Beware Fake Delivery Notice Scam This Black Friday

Dennis Faas's picture

Millions of North Americans will take to the Internet in search of Black Friday and Cyber Monday deals this coming weekend. But experts warn that cybercrooks are using a number of schemes to catch unsuspecting shoppers in their web.

Avira security expert Sorin Mustaca says it's imperative Internet shoppers take extra caution when opening emails with attachments (like those featuring PDF or HTML sales flyers), clicking on links in emails, and visiting sites that offer bargains that may be too good to be true.

"All these things have something in common: social engineering and greed," Mustaca says.

Beware Fake Delivery Notices

Proofpoint, a security firm that specializes in protecting messages sent online, says it's learned of cybercriminals using fake delivery confirmations to lure web shoppers into clicking malicious links.

Proofpoint says these fake notices have used a range of popular company names, including Amazon, eBay, Wal-Mart, Target, Toys R Us, FedEx, UPS, and DHL.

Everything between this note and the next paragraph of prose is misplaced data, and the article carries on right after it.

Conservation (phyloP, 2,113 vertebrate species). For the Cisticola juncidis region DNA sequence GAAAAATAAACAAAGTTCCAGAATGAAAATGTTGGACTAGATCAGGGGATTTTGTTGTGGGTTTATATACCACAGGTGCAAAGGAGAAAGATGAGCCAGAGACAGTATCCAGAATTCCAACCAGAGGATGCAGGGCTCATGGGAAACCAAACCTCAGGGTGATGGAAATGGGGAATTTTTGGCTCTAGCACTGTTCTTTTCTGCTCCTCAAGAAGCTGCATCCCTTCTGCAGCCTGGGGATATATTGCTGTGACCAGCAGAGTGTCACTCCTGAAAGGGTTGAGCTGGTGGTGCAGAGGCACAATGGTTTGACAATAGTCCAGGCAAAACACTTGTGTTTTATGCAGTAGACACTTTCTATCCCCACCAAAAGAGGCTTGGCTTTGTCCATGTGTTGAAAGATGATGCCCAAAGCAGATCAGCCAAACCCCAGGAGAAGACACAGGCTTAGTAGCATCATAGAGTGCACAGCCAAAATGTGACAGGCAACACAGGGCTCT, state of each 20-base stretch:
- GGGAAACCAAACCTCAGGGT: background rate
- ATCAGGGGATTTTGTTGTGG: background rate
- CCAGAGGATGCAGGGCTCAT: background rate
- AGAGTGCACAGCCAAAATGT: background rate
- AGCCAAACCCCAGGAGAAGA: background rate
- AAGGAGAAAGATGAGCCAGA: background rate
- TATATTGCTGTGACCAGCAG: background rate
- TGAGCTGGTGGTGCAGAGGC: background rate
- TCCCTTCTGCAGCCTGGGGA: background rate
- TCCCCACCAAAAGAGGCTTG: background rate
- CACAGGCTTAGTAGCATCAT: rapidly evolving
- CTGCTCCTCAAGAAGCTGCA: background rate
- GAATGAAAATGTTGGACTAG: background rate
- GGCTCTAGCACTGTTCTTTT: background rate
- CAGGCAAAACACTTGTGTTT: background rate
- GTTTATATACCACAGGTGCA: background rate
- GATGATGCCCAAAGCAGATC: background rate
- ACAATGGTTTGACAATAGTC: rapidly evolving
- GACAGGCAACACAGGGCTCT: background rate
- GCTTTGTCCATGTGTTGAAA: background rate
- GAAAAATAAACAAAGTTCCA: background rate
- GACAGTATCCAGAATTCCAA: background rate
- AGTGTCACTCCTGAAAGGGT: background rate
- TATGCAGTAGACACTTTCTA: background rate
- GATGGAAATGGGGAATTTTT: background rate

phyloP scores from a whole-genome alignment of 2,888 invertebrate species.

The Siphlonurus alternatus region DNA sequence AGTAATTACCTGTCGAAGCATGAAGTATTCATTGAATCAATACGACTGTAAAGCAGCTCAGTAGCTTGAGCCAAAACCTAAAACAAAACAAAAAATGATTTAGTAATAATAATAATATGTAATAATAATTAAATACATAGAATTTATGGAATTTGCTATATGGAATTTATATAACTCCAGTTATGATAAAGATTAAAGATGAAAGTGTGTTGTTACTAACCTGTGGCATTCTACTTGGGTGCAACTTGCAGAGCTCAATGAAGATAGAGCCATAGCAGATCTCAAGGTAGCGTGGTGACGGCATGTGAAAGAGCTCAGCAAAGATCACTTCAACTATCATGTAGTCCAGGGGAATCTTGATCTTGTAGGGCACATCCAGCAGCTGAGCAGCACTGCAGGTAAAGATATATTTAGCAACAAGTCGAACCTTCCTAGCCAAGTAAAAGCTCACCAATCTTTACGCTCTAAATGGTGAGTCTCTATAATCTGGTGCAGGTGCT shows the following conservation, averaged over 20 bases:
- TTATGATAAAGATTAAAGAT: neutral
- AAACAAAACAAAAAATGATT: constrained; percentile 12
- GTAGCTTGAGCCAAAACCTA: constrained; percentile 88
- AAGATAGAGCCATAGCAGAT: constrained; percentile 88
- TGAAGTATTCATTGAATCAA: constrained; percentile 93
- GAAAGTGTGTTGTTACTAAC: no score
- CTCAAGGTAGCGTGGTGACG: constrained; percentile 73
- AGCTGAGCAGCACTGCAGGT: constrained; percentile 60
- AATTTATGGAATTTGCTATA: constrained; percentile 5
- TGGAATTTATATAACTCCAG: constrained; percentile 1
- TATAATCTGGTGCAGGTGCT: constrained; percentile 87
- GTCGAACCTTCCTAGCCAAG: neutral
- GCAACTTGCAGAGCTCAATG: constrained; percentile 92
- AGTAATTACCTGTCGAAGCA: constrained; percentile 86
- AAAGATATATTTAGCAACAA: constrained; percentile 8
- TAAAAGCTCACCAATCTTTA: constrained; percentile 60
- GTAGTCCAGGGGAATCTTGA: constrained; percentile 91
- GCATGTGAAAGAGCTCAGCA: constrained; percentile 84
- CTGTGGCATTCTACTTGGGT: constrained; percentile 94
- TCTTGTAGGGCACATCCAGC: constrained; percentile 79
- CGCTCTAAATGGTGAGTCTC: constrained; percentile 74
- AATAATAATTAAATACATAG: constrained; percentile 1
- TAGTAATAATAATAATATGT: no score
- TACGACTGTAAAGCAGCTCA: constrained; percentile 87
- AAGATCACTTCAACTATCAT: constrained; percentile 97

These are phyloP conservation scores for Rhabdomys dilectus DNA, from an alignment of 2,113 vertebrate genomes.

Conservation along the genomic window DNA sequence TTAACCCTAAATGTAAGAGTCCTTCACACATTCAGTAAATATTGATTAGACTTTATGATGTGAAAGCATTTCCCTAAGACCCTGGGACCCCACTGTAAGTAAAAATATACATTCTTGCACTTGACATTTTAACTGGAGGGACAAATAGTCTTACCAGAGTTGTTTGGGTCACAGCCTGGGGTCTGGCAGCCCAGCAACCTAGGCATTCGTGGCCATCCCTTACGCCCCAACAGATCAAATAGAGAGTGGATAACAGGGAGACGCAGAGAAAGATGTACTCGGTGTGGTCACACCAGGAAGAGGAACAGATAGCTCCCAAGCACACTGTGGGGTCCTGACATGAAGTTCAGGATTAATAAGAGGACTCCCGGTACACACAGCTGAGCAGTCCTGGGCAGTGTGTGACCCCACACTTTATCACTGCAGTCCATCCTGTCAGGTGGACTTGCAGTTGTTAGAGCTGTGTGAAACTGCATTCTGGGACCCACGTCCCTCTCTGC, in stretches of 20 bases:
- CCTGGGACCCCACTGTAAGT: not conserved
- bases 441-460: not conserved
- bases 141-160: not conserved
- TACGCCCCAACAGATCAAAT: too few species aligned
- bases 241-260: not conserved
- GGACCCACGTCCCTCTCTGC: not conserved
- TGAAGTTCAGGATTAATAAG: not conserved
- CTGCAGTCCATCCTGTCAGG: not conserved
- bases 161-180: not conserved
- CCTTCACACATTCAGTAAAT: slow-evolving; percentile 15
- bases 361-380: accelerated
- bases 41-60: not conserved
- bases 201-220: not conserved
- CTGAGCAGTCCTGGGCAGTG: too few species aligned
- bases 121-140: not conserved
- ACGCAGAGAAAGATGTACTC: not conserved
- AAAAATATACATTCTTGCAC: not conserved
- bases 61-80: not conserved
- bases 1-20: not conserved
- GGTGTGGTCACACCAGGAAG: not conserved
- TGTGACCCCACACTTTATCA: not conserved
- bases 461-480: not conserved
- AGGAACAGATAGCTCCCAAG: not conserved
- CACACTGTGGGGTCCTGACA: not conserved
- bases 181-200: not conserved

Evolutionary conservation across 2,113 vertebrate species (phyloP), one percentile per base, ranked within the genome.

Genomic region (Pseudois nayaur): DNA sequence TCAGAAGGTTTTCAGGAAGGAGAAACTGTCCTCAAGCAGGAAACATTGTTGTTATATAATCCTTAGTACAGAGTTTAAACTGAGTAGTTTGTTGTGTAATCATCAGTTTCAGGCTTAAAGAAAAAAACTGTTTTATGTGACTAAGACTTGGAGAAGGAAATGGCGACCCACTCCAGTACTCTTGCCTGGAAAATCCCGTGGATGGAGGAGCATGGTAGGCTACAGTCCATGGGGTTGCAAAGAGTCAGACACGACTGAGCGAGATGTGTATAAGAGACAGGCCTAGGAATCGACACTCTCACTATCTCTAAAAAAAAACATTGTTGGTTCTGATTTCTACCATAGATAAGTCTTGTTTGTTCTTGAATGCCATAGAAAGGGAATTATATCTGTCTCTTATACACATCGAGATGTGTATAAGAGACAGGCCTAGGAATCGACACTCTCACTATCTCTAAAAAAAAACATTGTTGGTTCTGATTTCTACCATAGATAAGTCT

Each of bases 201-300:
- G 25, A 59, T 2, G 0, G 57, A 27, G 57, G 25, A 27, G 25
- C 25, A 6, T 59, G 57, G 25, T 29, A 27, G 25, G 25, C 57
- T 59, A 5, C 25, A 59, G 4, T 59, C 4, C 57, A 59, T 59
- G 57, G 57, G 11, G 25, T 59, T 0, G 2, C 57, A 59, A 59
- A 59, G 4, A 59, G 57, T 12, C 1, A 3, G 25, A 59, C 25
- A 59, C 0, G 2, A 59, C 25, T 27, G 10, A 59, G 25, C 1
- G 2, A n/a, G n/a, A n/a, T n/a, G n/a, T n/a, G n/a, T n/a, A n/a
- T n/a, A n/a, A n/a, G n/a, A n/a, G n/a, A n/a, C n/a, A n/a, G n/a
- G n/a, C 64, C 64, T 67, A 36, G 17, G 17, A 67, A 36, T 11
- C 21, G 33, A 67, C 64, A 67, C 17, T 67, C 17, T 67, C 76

Proofpoint executive vice president David Knight says that, given how excited many of us get about shopping on Black Friday and Cyber Monday, it's not surprising so many people are duped by these kinds of schemes.

"We're human; we're compelled to click," Knight said. "And we're even more human during the holiday season." (Source:

Smartphone Cybercrime on the Rise

Another important cybercrime trend worth noting: buying goods using a smartphone is becoming increasingly dangerous.

A recent study by identity verification company Signifyd found that 1.3 per cent of all purchases made with a smartphone were fraudulent.

By comparison, 0.8 per cent of sales using desktops were fake, while only half a percent of purchases made using a tablet were found to be fraudulent.

The problem, according to Signifyd executive Rajesh Ramanand: retailers are getting lazy with mobile security.

"Companies are trying to get the mobile experience to be as frictionless as possible, so they're putting less checks at the point of checkout to give the customer that terrific experience," Ramanand said.

"Fraudsters are finding ways to exploit this hole." (Source:

So, be vigilant this holiday shopping season. Approach all emails with caution, and take extra care when making purchases with that iPhone, BlackBerry, Windows Phone, or Android-based mobile device.

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